To keep audiences coming back, playing companies had to regularly offer new plays, and even favorites were not performed often. A popular play may be performed a dozen or so times over the course of a two year period. In January of 1595/96, for example, the Admiral's Men (as recorded in Henslowe's Diary performed every day of the week except Sunday, and presented 14 plays, six of which were only given a single performance (63).
Early modern actors did not have the time for the sort of thorough rehearsal process that modern theatres have become accustomed to. To help actors meet the demands of performing so many different plays within such a short time, early modern playing companies type-cast their roles (63).
Types of characters in the time could be more broadly defined than today. They were well established (King, braggart, fool, sennex), and could be either the hero or the villain of the play (or somewhere in between). The character was written to suite the personality of the player who would perform the role so as to help them create a more believable character (64).
Shakespeare occasionally uses the character's type, rather than the name, in speech prefixes and stage directions: this indicates he was thinking first of the types of roles that would appear in the show, and perhaps, by extension, of the acting ability of the company (64-65).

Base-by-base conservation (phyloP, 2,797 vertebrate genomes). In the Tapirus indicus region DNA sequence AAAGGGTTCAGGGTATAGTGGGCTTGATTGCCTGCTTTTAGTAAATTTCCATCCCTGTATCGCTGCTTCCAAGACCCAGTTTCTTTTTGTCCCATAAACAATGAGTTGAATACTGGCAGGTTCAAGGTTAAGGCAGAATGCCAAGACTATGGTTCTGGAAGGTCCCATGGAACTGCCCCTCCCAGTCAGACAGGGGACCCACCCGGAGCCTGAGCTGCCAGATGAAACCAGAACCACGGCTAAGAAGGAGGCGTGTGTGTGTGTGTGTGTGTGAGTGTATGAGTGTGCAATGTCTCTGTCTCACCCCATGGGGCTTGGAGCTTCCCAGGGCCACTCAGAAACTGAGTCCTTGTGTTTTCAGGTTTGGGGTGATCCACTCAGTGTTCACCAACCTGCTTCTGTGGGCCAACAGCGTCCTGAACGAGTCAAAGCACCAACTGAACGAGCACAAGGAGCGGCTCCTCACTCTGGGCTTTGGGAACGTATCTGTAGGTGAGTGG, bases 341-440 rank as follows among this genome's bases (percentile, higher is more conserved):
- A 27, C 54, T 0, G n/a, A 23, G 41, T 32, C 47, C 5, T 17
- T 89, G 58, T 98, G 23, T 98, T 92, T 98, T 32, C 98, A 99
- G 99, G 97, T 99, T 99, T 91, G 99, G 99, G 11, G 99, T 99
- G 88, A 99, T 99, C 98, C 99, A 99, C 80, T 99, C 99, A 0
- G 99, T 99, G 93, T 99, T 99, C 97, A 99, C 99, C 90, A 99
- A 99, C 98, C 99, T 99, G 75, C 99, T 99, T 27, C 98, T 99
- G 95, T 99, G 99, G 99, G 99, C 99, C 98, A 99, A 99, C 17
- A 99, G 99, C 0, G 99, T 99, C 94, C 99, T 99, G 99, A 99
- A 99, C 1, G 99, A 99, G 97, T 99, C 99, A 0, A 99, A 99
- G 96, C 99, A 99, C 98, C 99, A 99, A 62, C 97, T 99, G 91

King Claudius in Hamlet and Prince Eskales in Romeo and Juliet only have names offered in speech prefixes; their names are never mentioned in the text of the play. Modern editors usually give them the proper names they are assigned in speech prefixes, but modern and early modern audiences alike would not necessarily have known their names. Shakespeare is again writing for types, and this individuation of character undercuts the possibility of one king or prince looking very much like another (66). MEDITATE ON THIS: what if they have names in speech prefixes because the audience already knew who they were. If Shakespeare was lifting material from another, known source, his use of their names in speech prefixes may indicate that he has a certain, specific character in mind, or that he recognizes his audience, or even the actor playing the role may.
Just as Shakespeare recycled rhetorical figures that he liked, so his character types keep re-appearing in plays. This is because these characters were all to be played by the same company member, and accounts for the change in the way Shakespeare wrote his clowns while Will Kempe was the company's featured clown, and why the clown roles changed to fools when Robert Armin took Kempe's place (67).
The women's roles, written for boys, changed most frequently. This might account for discrepancies within play texts, such as when Celia is described as the taller of the two, but Rosalind also describes herself as "more than common tall." One of the actors might have undergone a growth spurt necessitating the play to be re-written (70). Of course, it is also possible that several different boys played the role, and the emendations that come down to us are the result of an inconsistent copy being submitted to the printer.